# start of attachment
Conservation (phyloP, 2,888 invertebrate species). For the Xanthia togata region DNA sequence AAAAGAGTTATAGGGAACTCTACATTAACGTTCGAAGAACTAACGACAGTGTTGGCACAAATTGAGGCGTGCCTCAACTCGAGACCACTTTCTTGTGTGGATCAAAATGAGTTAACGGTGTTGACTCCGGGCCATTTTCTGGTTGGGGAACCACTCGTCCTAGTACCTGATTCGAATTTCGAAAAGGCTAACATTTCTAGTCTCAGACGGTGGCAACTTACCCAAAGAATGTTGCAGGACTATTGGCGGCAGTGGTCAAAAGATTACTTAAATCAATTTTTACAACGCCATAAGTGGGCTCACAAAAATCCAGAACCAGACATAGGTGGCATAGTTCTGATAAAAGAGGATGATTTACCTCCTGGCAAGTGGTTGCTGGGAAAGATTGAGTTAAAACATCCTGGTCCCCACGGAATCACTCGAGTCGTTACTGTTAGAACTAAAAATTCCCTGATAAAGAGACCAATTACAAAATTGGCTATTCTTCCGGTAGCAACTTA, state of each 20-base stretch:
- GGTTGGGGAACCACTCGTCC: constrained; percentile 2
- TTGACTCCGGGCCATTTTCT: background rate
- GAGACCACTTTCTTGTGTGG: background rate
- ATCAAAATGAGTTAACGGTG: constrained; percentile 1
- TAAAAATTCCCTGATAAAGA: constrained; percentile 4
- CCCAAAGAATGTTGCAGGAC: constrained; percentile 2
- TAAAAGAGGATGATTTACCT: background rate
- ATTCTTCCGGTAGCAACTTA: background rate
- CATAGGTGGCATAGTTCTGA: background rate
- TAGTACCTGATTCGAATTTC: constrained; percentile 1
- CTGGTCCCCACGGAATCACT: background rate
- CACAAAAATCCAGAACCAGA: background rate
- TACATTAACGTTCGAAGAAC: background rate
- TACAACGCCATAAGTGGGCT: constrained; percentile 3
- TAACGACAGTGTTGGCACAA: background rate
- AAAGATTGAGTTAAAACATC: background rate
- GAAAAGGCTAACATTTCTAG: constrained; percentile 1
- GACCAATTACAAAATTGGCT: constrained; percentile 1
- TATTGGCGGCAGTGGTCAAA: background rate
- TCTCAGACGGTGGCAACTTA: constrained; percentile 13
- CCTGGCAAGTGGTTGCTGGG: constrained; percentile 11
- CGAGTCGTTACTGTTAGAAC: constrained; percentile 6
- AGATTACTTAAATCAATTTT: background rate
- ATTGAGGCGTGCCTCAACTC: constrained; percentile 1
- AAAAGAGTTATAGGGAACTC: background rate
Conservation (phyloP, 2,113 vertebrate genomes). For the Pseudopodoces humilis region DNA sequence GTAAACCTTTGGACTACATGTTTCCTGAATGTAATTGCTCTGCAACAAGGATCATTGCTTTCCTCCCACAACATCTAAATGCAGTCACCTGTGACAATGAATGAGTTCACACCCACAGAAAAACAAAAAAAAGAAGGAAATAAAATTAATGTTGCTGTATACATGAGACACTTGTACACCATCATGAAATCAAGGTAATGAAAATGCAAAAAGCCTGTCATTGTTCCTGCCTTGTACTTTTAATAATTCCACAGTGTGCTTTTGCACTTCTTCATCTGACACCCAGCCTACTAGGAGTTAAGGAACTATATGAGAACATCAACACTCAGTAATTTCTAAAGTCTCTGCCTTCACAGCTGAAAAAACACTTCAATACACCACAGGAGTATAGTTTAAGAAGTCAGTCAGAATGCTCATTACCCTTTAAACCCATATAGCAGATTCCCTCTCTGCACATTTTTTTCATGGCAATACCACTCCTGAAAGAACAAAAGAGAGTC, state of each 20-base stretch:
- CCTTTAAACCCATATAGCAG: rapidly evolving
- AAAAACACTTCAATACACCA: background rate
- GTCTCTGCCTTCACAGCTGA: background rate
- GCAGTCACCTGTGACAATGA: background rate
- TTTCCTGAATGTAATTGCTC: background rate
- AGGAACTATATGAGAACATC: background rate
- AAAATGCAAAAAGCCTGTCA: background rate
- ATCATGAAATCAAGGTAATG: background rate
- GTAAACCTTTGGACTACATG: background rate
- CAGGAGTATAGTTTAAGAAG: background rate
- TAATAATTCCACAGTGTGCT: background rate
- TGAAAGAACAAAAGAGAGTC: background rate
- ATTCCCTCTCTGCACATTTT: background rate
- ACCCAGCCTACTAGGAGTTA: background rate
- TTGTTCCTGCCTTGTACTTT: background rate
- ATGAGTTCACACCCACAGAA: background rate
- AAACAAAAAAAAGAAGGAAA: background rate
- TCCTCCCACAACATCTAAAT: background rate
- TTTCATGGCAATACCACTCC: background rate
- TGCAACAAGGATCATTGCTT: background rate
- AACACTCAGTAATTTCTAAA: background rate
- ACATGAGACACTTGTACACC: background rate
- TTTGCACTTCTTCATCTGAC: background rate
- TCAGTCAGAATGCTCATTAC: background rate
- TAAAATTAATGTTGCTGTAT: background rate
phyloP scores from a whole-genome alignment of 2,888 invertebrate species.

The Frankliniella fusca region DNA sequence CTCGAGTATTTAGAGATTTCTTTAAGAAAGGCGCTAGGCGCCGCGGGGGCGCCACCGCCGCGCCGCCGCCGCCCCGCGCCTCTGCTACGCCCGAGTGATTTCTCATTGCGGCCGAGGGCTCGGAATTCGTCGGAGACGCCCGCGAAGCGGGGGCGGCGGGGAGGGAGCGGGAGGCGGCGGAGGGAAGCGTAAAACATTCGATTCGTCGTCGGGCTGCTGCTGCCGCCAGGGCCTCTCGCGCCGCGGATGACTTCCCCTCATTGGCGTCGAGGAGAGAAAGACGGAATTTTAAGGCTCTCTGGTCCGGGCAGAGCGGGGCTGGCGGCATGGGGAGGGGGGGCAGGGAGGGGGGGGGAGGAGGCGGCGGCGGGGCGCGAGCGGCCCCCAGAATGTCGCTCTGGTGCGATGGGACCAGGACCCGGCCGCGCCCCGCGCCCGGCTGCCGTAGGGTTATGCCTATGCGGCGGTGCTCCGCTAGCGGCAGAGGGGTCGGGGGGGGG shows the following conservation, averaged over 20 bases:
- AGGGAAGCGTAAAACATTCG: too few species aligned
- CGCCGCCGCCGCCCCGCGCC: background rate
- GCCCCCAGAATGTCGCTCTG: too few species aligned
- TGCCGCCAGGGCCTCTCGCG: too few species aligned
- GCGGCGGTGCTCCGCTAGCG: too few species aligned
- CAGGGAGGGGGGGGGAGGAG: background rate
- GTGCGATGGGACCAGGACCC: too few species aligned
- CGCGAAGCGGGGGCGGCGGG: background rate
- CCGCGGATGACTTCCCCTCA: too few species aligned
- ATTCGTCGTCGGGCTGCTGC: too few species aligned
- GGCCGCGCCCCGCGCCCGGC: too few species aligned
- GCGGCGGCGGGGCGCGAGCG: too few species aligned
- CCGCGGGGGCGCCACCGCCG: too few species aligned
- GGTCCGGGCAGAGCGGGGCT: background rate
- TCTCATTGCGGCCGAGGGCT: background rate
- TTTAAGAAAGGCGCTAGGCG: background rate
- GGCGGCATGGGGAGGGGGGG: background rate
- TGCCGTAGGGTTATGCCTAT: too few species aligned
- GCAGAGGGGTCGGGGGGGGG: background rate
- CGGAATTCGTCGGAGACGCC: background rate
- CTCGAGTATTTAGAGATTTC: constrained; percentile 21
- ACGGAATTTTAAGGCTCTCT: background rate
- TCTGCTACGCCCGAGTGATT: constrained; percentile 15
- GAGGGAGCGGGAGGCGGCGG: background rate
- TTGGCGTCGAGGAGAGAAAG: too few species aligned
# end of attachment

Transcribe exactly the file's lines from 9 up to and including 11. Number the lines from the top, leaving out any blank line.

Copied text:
- ATTCTTCCGGTAGCAACTTA: background rate
- CATAGGTGGCATAGTTCTGA: background rate
- TAGTACCTGATTCGAATTTC: constrained; percentile 1